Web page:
The Leave Mentality

by Michael Drew on July 13, 2016

Michael Drew · Creativity in Business · July 13, 2016

Pendulum in Action, converse less and confront more, actual understandingA lot of people want to leave. Countries, places, situations, jobs, families. In the wake of the British referendum on leaving the European Union, known as Brexit (and I do wish that unfortunate word would go away, but it’s likely to stay around for a while – perhaps longer than Britain’s membership in the European Union), I’ve noticed a lot of talk about countries or states wanting to “take charge” of their destiny. You know – break away. Texas (which often follows its own star anyway), France. Scotland.

But breaking up, as the British are finding, is hard to do. We’re tangled up in blue – unhappy together, but worse apart. That’s the nature of our modern world: interconnectivity.

This isn’t a bad thing, actually. We can’t live in isolation. We really do need to interact with other people, and to accept others into our lives in order to become more than ourselves, bigger than ourselves, better than ourselves. A lot of commentators say that the Brexit results were due to xenophobia and bigotry. This is likely true. They were also based on fear – fear of not having enough to live on and of choosing to isolate rather than to band together to work out a solution.

But banding together requires conversation. And the whole argument for leaving the European Union was less an argument than a series of mendacious slogans. The people were lied to, and hysteria carried the day.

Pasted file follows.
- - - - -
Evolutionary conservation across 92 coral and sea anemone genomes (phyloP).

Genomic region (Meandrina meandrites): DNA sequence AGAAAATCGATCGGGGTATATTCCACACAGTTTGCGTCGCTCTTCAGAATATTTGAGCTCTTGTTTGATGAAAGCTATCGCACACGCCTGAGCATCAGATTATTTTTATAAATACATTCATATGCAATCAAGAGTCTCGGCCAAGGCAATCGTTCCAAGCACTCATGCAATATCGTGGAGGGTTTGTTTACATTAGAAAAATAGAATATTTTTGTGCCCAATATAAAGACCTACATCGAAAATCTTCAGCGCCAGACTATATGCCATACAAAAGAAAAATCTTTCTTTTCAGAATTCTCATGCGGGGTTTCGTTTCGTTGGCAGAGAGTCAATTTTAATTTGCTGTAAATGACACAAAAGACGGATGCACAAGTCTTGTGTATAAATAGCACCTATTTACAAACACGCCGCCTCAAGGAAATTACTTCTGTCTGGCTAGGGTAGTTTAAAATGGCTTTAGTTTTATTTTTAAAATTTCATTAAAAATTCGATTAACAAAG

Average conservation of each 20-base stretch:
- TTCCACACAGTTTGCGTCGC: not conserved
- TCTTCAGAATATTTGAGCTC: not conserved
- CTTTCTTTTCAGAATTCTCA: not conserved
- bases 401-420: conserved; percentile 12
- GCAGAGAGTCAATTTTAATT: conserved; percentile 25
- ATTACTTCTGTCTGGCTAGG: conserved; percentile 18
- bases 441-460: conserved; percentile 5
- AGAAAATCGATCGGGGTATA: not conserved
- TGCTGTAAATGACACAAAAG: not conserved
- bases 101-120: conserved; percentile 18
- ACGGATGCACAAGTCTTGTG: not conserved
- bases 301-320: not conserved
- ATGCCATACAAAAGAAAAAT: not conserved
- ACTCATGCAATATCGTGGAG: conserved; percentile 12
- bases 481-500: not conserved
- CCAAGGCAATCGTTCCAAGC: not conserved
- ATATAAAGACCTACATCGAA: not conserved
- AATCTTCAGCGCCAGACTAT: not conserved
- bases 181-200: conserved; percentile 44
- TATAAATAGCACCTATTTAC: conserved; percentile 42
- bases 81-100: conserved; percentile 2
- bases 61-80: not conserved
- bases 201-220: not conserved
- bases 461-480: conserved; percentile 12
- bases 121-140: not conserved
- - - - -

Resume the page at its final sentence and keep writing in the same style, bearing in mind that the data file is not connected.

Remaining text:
This happens more and more. We converse less and confront more: it’s headlines all the time, life as clickbait. And what suffers? Actual understanding.

In my work as a consultant and marketer, I help authors and entrepreneurs get their message out. We don’t do it through shouting, but through engagement. And it might seem as if the very idea of engagement is quaint in our current era of apocalyptic screaming.

But engagement, in the long run, actually works. When people understand what you’re about, then you have a better chance of succeeding with them. When you simply repeat lies in order to be heard above the other lies, people might believe the lie for a moment, then they regret that belief once reality sinks in.

It’s better to present the truth, but to do it in a way that actually helps people pay attention. This can be harder than screaming lies everywhere, but in the end people will respect that you respect their intelligence enough to trust that they’ll engage with you because you’ve been truthful with them.


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